A scene from the national company of "Annie." Source: Michael Murphy

Review: On National Tour, 'Annie' Remains a Crowd-Pleaser

Will Demers READ TIME: 2 MIN.

It's 1933, New York City. Seven little girls, one boozy house mother, and one stray dog. Eleven-year-old Annie (Ellie Rose Pulsifer) has been at the orphanage since she was one year old. Her parents dropped her off with one half of a locket, and a note. The note states that her parents would eventually come for her. It's been a long wait.

Crowd pleasing "Annie" has all the right ingredients to make a family night of it, and the New National tour has a fabulous connection to the original Broadway production: This show is directed by Jenn Thompson, who played the role of "Pepper" way back in 1976.

The adorable dog Sandy is played by Addison, a rescue trained by William Berloni (Tony Award Honoree, "Legally Blonde" "A Christmas Story"). From stray dog to touring star is no small feat!

Everyone's favorite villain, Miss Hannigan, is played with glee by Stephanie Londino, and Daddy Warbucks is portrayed by Christopher Swan. Six talented young ladies support Pulsifer as the orphans, and Nick Bernardi and Krista Curry play Rooster and Lily, respectively. Certainly, "Annie" is a fun family friendly musical, and this cast is all in to make it special.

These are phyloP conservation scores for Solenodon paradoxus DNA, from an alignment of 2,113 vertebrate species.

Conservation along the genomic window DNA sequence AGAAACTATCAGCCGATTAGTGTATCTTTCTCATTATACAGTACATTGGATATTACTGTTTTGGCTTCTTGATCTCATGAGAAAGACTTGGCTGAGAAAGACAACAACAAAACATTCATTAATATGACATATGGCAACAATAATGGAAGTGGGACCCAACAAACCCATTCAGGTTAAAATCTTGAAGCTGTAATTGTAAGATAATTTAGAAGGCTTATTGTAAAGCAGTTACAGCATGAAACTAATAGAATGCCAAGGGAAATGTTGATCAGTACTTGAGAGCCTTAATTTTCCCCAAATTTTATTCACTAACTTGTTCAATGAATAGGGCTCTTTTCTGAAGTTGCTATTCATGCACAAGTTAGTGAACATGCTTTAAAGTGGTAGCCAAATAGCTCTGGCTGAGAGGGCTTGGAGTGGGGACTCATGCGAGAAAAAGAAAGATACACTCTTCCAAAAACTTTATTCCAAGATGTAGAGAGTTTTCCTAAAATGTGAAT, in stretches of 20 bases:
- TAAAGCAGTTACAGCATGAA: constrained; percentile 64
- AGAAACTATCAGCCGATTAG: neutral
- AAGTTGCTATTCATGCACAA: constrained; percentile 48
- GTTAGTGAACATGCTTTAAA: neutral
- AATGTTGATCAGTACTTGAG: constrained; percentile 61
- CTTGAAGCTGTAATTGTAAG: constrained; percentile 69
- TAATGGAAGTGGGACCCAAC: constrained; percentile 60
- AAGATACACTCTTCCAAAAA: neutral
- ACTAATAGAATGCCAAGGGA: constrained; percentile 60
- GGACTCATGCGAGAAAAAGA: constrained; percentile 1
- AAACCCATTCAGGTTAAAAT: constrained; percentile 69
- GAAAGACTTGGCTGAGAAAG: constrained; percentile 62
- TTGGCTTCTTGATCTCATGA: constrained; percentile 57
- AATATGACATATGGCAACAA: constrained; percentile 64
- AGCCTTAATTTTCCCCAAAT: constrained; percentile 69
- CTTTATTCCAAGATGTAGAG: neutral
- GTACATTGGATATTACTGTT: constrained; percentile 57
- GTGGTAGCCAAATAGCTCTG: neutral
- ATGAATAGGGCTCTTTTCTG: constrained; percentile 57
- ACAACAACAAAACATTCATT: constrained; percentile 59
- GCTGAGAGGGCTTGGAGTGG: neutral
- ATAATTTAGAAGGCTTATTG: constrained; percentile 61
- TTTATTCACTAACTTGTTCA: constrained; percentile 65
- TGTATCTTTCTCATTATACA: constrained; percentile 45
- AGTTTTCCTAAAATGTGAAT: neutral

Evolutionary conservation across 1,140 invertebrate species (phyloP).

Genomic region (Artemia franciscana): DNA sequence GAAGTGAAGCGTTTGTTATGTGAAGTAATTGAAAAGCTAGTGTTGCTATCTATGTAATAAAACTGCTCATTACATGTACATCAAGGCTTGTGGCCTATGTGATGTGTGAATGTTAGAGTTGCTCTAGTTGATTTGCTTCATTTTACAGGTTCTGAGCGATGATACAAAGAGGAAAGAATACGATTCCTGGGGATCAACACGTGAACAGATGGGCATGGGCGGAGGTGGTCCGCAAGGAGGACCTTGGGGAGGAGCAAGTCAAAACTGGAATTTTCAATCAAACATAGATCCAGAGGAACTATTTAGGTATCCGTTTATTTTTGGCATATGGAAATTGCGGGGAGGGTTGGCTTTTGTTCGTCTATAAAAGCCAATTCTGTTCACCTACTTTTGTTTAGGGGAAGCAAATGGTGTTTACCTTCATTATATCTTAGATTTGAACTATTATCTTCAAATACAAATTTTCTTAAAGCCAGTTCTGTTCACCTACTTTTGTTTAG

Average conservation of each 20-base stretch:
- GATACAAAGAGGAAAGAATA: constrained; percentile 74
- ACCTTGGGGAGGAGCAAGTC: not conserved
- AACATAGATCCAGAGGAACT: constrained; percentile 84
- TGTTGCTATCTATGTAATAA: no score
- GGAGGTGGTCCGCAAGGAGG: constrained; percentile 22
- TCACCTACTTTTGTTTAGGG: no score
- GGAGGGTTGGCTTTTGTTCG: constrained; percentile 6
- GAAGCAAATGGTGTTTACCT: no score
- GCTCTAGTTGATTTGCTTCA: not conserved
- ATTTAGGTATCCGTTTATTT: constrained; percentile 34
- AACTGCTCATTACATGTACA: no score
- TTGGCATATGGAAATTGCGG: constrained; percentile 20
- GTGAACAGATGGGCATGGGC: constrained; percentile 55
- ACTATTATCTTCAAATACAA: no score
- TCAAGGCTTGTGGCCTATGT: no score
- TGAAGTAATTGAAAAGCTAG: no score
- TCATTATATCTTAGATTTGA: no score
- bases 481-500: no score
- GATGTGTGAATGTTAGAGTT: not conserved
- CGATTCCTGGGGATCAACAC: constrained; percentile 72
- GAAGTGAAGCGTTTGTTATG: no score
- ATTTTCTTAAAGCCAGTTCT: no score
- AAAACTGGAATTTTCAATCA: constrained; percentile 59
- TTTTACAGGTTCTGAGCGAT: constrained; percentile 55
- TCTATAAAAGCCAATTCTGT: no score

Twelve-year-old Pulsifer has the chops and voice to take center stage; it's clear why she was picked for this tour. Londino is happily chewing the scenery, especially when she's singing ("Easy Street" "Little Girls"), and Swan is delightful as the gruff billionaire Warbucks. Curry's Lily and Bernardi's Rooster are fun baddies to watch – and Mark Woodard has a fun turn as Franklin Delano Roosevelt; he's clearly having fun with his mannerisms and trademark accent. Patricia Wilcox' ("Motown") choreography ticks off all the boxes with fun and fresh numbers for not only the kids, but the ensemble as well.

It isn't often that a musical comes back around that is a pleaser for all ages. Most kids won't know the comic strip by Harold Gray, "Little Orphan Annie," that it's based on, yet even though the strip premiered way back in 1920, adults will recognize the trademark red dress Annie wears when she's finally adopted, and that adorable dog Sandy is enough to elicit applause by just appearing on stage. Sometimes the old musicals hold up. I know this one does.

"Annie" is running through February 5th at the Providence Performing Arts Center (PPAC) 220 Weybosset Street, Providence RI 02903. For information or tickets call 401-421-2787 or visit www.ppacri.org. National tour information for this production can be found here: https://annietour.com/

by Will Demers

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